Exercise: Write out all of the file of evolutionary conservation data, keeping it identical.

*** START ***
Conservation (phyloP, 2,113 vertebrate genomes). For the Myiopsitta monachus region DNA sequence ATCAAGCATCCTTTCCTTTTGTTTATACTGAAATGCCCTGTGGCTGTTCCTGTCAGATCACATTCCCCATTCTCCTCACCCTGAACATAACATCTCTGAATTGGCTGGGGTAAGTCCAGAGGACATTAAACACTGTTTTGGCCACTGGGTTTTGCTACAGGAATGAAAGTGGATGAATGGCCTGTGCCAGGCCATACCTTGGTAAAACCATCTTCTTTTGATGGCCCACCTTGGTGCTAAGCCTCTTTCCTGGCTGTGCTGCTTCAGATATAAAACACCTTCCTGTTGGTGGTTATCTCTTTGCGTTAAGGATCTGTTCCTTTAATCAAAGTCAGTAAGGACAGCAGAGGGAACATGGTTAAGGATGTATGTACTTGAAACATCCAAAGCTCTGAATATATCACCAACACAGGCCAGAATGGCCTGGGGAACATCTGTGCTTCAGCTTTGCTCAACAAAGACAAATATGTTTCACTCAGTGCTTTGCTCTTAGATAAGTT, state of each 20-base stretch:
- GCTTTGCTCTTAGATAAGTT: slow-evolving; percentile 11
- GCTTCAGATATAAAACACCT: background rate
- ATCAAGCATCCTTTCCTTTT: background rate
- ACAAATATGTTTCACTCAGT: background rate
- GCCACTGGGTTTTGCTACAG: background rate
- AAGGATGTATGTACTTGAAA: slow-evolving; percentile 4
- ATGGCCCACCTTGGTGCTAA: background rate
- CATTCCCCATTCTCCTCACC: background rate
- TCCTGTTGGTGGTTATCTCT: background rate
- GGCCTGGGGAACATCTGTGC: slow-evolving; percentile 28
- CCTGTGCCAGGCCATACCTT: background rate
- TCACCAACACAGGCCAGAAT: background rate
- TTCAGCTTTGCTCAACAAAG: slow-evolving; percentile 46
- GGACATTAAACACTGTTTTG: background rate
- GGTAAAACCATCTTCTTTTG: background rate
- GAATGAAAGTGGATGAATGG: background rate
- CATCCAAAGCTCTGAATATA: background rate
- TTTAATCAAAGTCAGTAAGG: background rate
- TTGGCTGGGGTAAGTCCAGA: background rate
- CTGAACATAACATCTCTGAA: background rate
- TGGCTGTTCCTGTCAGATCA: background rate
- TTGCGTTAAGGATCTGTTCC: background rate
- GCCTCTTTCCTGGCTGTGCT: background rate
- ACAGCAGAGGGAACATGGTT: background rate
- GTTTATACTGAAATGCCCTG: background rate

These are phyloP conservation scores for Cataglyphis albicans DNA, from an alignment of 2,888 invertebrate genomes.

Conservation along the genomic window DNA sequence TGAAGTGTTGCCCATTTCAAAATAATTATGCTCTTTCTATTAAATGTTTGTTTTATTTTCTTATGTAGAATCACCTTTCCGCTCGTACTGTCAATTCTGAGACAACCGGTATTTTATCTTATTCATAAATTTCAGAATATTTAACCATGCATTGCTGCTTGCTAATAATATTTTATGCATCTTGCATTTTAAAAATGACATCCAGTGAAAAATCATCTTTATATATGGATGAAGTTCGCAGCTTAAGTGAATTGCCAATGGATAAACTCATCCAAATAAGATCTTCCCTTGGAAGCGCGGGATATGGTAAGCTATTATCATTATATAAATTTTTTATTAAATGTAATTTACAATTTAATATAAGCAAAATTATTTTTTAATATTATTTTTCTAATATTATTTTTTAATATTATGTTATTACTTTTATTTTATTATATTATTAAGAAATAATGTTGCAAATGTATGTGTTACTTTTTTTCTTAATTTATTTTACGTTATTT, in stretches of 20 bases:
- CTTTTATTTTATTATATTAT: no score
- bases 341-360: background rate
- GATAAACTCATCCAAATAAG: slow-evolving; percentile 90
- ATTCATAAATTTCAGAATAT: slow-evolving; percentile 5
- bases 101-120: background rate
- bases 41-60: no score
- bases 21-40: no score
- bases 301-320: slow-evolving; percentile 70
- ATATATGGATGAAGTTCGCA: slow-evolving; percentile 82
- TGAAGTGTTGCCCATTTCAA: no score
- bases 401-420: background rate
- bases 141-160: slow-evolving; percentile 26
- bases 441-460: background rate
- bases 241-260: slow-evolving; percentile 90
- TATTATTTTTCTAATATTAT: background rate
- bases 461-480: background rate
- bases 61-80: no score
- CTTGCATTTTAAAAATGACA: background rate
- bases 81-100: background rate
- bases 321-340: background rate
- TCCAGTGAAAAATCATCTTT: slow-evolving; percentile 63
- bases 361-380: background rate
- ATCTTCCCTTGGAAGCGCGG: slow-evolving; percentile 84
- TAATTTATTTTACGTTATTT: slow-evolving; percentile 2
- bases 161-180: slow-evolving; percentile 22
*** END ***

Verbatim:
Conservation (phyloP, 2,113 vertebrate genomes). For the Myiopsitta monachus region DNA sequence ATCAAGCATCCTTTCCTTTTGTTTATACTGAAATGCCCTGTGGCTGTTCCTGTCAGATCACATTCCCCATTCTCCTCACCCTGAACATAACATCTCTGAATTGGCTGGGGTAAGTCCAGAGGACATTAAACACTGTTTTGGCCACTGGGTTTTGCTACAGGAATGAAAGTGGATGAATGGCCTGTGCCAGGCCATACCTTGGTAAAACCATCTTCTTTTGATGGCCCACCTTGGTGCTAAGCCTCTTTCCTGGCTGTGCTGCTTCAGATATAAAACACCTTCCTGTTGGTGGTTATCTCTTTGCGTTAAGGATCTGTTCCTTTAATCAAAGTCAGTAAGGACAGCAGAGGGAACATGGTTAAGGATGTATGTACTTGAAACATCCAAAGCTCTGAATATATCACCAACACAGGCCAGAATGGCCTGGGGAACATCTGTGCTTCAGCTTTGCTCAACAAAGACAAATATGTTTCACTCAGTGCTTTGCTCTTAGATAAGTT, state of each 20-base stretch:
- GCTTTGCTCTTAGATAAGTT: slow-evolving; percentile 11
- GCTTCAGATATAAAACACCT: background rate
- ATCAAGCATCCTTTCCTTTT: background rate
- ACAAATATGTTTCACTCAGT: background rate
- GCCACTGGGTTTTGCTACAG: background rate
- AAGGATGTATGTACTTGAAA: slow-evolving; percentile 4
- ATGGCCCACCTTGGTGCTAA: background rate
- CATTCCCCATTCTCCTCACC: background rate
- TCCTGTTGGTGGTTATCTCT: background rate
- GGCCTGGGGAACATCTGTGC: slow-evolving; percentile 28
- CCTGTGCCAGGCCATACCTT: background rate
- TCACCAACACAGGCCAGAAT: background rate
- TTCAGCTTTGCTCAACAAAG: slow-evolving; percentile 46
- GGACATTAAACACTGTTTTG: background rate
- GGTAAAACCATCTTCTTTTG: background rate
- GAATGAAAGTGGATGAATGG: background rate
- CATCCAAAGCTCTGAATATA: background rate
- TTTAATCAAAGTCAGTAAGG: background rate
- TTGGCTGGGGTAAGTCCAGA: background rate
- CTGAACATAACATCTCTGAA: background rate
- TGGCTGTTCCTGTCAGATCA: background rate
- TTGCGTTAAGGATCTGTTCC: background rate
- GCCTCTTTCCTGGCTGTGCT: background rate
- ACAGCAGAGGGAACATGGTT: background rate
- GTTTATACTGAAATGCCCTG: background rate

These are phyloP conservation scores for Cataglyphis albicans DNA, from an alignment of 2,888 invertebrate genomes.

Conservation along the genomic window DNA sequence TGAAGTGTTGCCCATTTCAAAATAATTATGCTCTTTCTATTAAATGTTTGTTTTATTTTCTTATGTAGAATCACCTTTCCGCTCGTACTGTCAATTCTGAGACAACCGGTATTTTATCTTATTCATAAATTTCAGAATATTTAACCATGCATTGCTGCTTGCTAATAATATTTTATGCATCTTGCATTTTAAAAATGACATCCAGTGAAAAATCATCTTTATATATGGATGAAGTTCGCAGCTTAAGTGAATTGCCAATGGATAAACTCATCCAAATAAGATCTTCCCTTGGAAGCGCGGGATATGGTAAGCTATTATCATTATATAAATTTTTTATTAAATGTAATTTACAATTTAATATAAGCAAAATTATTTTTTAATATTATTTTTCTAATATTATTTTTTAATATTATGTTATTACTTTTATTTTATTATATTATTAAGAAATAATGTTGCAAATGTATGTGTTACTTTTTTTCTTAATTTATTTTACGTTATTT, in stretches of 20 bases:
- CTTTTATTTTATTATATTAT: no score
- bases 341-360: background rate
- GATAAACTCATCCAAATAAG: slow-evolving; percentile 90
- ATTCATAAATTTCAGAATAT: slow-evolving; percentile 5
- bases 101-120: background rate
- bases 41-60: no score
- bases 21-40: no score
- bases 301-320: slow-evolving; percentile 70
- ATATATGGATGAAGTTCGCA: slow-evolving; percentile 82
- TGAAGTGTTGCCCATTTCAA: no score
- bases 401-420: background rate
- bases 141-160: slow-evolving; percentile 26
- bases 441-460: background rate
- bases 241-260: slow-evolving; percentile 90
- TATTATTTTTCTAATATTAT: background rate
- bases 461-480: background rate
- bases 61-80: no score
- CTTGCATTTTAAAAATGACA: background rate
- bases 81-100: background rate
- bases 321-340: background rate
- TCCAGTGAAAAATCATCTTT: slow-evolving; percentile 63
- bases 361-380: background rate
- ATCTTCCCTTGGAAGCGCGG: slow-evolving; percentile 84
- TAATTTATTTTACGTTATTT: slow-evolving; percentile 2
- bases 161-180: slow-evolving; percentile 22